Because it's breakfast, a meal priced reasonably enough that we can afford to be extravagant, we order three egg dishes plus French toast (Peter's favorite) and a plate of chicken-apple sausage to share. We are thrilled with our meal. The eggs are cooked just as we asked, my first requirement for a perfect breakfast: an American-style soft -- that is, not as runny as the French and I prefer -- fresh-spinach-and-cheddar omelet for Suzanne; a Sam I Am Scramble for me, just as custardy as I like it to be, with smoked ham, pesto, sweet peppers, onions, and jack cheese; and two over easy for Peter, with a lovely vegetarian hash of sweet and white potatoes, bell peppers, fresh corn, and apples. Suzanne's and my plates come with home fries made from a mixture of several potato varieties, some cooked crisp, some mealy, with sautéed onions and a bit of sour cream and chopped green onions. We're all offered our choice of toast or freshly baked muffins or scones (today's assortment includes lovely nectarine scones and strawberry or bran muffins). The French toast (called Erica's) is made with thick slices of challah dipped in an unusually fragrant orange-cardamom batter. We like the juicy sausage. We are getting enough to eat.
I grab a bag of reduced-price day-old peach scones for my mom, the tea-with-scone queen. We have had such a good meal and a delightful, relaxed time that I am not surprised when there is a request for brunch when Suzanne and Peter return to the Bay Area a few months later. If Rikki had been with us, I might have taken us back to Rick & Ann's, so she could try her namesake French toast, but she's not, so we decide to try Rose's Cafe in Cow Hollow, after I call and am told we won't have to wait more than 15 minutes.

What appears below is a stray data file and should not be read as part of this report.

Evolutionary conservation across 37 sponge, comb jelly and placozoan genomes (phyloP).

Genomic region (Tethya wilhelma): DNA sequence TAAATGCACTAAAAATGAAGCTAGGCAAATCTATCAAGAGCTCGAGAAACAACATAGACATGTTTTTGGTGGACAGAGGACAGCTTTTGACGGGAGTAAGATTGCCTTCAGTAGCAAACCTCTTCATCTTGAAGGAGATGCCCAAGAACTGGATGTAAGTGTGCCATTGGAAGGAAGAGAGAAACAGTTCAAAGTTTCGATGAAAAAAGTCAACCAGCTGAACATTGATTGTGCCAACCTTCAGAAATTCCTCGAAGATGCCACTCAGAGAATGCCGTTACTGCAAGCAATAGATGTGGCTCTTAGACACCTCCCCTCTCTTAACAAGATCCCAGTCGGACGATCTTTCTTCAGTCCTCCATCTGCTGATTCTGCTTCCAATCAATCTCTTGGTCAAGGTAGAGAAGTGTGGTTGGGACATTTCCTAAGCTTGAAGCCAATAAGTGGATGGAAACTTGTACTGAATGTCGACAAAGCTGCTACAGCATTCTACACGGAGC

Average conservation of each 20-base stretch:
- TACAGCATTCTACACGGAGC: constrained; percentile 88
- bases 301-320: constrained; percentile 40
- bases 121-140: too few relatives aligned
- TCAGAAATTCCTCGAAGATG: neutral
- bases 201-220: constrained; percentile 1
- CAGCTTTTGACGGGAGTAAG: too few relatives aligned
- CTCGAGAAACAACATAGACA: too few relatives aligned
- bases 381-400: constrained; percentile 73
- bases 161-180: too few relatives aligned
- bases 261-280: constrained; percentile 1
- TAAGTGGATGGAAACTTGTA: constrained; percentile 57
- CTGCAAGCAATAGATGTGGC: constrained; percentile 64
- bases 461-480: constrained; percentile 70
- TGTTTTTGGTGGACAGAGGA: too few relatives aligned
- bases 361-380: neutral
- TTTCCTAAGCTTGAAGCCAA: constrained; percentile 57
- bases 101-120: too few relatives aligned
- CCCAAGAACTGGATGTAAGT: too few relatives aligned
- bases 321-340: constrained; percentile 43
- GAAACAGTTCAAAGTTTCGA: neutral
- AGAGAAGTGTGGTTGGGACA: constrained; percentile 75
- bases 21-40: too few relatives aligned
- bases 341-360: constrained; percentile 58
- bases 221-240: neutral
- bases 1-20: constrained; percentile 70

And it's almost exactly a quarter of an hour before we're offered a sunny sidewalk table (a trifle too sunny; Suzanne has to keep edging her chair around to avoid being broiled by the noontime rays). I'm tempted by the breakfast pizza with fontina, smoked ham, and two sunny-side-up eggs that I see headed for another table, but I've spent the last couple of days breakfasting on leftover linguiça-and-onion pizza, so I choose a similar but more modest offering: a sandwich of smoked ham, fontina, and one egg on ciabatta. It's just what I want. The ingredients are top-notch, especially the fat, crisp-crusted little roll. Suzanne has a pretty plate of creamy yellow polenta topped with chicken-tarragon sausage, poached eggs (whose runny yolks tint the dish an even brighter yellow), and a bit of spicy, fresh tomato sauce, staining the polenta rosy at the edges. Peter's French toast, named after Rose this time, is so thoroughly imbued with its batter that he happily says, "This is like bread pudding!" I think its garnish of fresh strawberries and whipped cream makes it taste delightfully like strawberry shortcake.
Our extravagance takes the form of a plate of assorted baked goods. We choose three from the tempting array on the counter inside: an extraordinarily tender sour cream coffeecake, with a delicate and pale vanilla-scented crumb; an iced orange brioche that elicits murmurs of pleasure; and an almond croissant that would ordinarily be quite satisfactory, but suffers because of its proximity to two such brilliant pastries. They're excellent companions for the terrific beverages (coffee for me, caffe latte in a bowl for Peter, real brewed loose English Breakfast tea for Suzanne). My only complaint as we drive away is that it hadn't occurred to me to order some brioche and coffeecake to go.